But what does the immediate future look like for Tatcha, the 10-year-old clean beauty label that makeup artists, Hollywood and social media influencers have become smitten with?

For now, everything appears to be on steady ground. Tsai is expected to stay with Tatcha. Through a spokesman, she told The Times that the beauty brand would continue its purity promise and maintain the use of high-quality ingredients under Unilever. (Tsai declined to speak further, citing the impending sale.)

Those key ingredients appear to be what made fans out of celebrities including “The Handmaid’s Tale” star Elisabeth Moss as well as “Crazy Rich Asians” stars Gemma Chan and Michelle Yeoh.


Back when Meghan Markle, now duchess of Sussex, was an actress moonlighting as a lifestyle blogger, she raved about Tatcha’s creams blended with soothing indigo from Japan. Dancer-turned-actress Maddie Ziegler also fell for the beauty brand. In one of Tatcha’s Instagram posts from last year, Ziegler’s crystalline eyes appear to pop underneath a purple Tatcha mask infused with Japanese beautyberry.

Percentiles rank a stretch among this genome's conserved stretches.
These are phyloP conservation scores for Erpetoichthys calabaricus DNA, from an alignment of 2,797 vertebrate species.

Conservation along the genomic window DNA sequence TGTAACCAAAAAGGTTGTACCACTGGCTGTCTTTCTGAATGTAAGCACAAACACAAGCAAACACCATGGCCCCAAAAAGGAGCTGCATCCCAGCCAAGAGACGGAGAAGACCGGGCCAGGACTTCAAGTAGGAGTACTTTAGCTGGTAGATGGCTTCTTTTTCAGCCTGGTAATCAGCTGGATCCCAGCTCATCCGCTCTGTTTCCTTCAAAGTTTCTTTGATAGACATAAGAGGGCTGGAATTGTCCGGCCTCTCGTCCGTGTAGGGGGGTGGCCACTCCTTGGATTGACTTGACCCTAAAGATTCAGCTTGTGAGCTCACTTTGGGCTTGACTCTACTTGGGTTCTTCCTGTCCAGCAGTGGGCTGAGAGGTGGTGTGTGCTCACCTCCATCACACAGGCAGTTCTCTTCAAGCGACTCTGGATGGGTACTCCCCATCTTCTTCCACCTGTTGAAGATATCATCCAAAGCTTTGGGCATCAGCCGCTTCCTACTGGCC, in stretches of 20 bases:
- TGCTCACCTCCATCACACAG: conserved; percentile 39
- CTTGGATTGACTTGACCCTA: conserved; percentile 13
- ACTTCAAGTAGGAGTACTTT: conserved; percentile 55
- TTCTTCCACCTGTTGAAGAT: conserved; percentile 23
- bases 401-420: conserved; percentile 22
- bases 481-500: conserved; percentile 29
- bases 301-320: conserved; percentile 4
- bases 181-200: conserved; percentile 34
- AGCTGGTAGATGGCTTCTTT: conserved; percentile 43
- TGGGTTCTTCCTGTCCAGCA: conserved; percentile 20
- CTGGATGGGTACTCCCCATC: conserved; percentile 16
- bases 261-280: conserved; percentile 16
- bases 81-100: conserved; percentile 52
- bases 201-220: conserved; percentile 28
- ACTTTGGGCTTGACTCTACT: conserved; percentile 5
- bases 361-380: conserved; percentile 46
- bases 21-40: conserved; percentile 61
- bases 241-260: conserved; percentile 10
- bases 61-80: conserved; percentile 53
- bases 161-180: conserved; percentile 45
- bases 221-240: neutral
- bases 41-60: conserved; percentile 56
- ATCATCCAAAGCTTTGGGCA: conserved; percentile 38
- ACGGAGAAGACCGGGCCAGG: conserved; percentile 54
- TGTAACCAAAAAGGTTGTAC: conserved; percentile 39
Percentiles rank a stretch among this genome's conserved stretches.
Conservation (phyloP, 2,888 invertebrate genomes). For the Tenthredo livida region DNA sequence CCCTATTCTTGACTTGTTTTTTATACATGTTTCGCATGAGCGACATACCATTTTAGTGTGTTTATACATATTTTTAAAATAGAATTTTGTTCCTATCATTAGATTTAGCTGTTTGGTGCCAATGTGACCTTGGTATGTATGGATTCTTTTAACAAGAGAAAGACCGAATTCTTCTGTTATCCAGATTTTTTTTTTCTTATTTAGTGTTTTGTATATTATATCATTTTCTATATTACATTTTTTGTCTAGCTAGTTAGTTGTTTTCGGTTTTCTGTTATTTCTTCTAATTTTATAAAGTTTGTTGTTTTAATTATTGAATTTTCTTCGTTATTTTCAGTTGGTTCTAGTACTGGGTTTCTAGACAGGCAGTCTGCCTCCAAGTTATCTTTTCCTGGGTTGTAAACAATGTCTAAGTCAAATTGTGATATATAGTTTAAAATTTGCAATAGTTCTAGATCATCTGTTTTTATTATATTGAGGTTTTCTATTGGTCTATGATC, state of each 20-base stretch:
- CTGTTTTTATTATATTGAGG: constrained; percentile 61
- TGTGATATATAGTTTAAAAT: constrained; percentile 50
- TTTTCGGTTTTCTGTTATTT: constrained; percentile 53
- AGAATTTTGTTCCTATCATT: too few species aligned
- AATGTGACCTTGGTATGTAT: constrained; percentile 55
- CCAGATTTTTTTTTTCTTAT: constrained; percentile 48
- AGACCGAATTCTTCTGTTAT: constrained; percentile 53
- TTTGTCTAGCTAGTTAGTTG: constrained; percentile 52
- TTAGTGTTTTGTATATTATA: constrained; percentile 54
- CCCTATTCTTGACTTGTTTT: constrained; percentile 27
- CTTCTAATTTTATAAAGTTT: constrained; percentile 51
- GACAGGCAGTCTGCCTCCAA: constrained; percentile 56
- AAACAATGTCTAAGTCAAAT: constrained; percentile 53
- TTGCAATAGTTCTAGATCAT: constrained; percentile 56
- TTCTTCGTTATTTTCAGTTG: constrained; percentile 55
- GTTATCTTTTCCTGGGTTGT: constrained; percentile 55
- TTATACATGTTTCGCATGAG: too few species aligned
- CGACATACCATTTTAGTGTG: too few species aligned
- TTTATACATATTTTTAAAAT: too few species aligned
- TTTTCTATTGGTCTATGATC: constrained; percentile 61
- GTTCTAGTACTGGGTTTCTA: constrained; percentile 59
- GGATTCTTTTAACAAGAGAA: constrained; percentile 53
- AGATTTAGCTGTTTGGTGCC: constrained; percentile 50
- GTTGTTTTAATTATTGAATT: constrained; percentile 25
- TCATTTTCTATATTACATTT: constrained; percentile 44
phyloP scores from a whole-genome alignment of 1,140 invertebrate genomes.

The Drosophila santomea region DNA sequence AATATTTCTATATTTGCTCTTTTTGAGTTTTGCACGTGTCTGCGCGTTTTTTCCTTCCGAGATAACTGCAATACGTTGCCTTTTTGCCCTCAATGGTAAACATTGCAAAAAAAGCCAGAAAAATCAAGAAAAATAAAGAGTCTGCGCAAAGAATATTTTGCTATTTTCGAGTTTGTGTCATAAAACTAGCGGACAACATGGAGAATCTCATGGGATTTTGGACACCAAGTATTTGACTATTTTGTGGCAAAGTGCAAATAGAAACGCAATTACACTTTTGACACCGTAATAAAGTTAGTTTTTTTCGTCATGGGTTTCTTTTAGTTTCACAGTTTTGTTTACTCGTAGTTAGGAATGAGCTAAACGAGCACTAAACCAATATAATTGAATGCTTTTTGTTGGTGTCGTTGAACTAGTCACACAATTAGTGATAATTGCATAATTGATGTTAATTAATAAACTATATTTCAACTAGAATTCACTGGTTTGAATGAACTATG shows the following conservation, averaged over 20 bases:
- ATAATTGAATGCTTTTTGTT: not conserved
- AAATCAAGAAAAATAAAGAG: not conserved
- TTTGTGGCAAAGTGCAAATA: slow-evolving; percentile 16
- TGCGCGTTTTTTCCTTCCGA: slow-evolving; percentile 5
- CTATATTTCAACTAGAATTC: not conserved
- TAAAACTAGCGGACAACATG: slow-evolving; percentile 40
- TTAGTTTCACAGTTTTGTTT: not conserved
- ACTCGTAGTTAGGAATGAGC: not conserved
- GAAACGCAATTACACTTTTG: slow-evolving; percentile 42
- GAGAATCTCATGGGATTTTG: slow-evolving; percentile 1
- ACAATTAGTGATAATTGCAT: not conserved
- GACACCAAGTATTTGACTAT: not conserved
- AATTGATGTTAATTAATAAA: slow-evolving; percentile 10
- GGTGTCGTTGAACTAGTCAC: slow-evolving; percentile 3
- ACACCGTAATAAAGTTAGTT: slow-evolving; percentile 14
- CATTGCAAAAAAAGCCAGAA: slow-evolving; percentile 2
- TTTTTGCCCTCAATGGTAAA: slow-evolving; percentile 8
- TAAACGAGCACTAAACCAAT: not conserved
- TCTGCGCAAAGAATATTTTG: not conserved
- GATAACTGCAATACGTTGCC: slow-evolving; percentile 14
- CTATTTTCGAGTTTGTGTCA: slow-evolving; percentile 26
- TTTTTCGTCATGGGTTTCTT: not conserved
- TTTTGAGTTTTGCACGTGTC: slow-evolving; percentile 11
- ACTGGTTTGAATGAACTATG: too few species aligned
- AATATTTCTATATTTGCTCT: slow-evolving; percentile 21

In how-to videos watched by legions of her followers, Kim Kardashian West has touted the crucial role Tatcha’s mist-containing ginseng plays in blending the contour cream on her face. Then there are Ethan and Grayson Dolan, the 19-year-old twins who’ve captivated more than 44 million followers on social media with their good looks and zany videos. The two have texted their facialist, Yolanda “Yoliglo” Mata, with pleas to replenish their water-rich moisturizer from Tatcha mixed with 23-karat gold, green tea, rice and sea algae. “They’re obsessed,” Mata said.

When the sale is finalized, however, Tatcha will join a growing list of beauty and skin-care labels that have gone from specialty or niche to the mainstream. The list includes Walker & Co. Brands, maker of Bevel, a heralded start-up selling shaving and skin-care products for men of color, and Form beauty products. It was sold to consumer goods giant Procter & Gamble last year.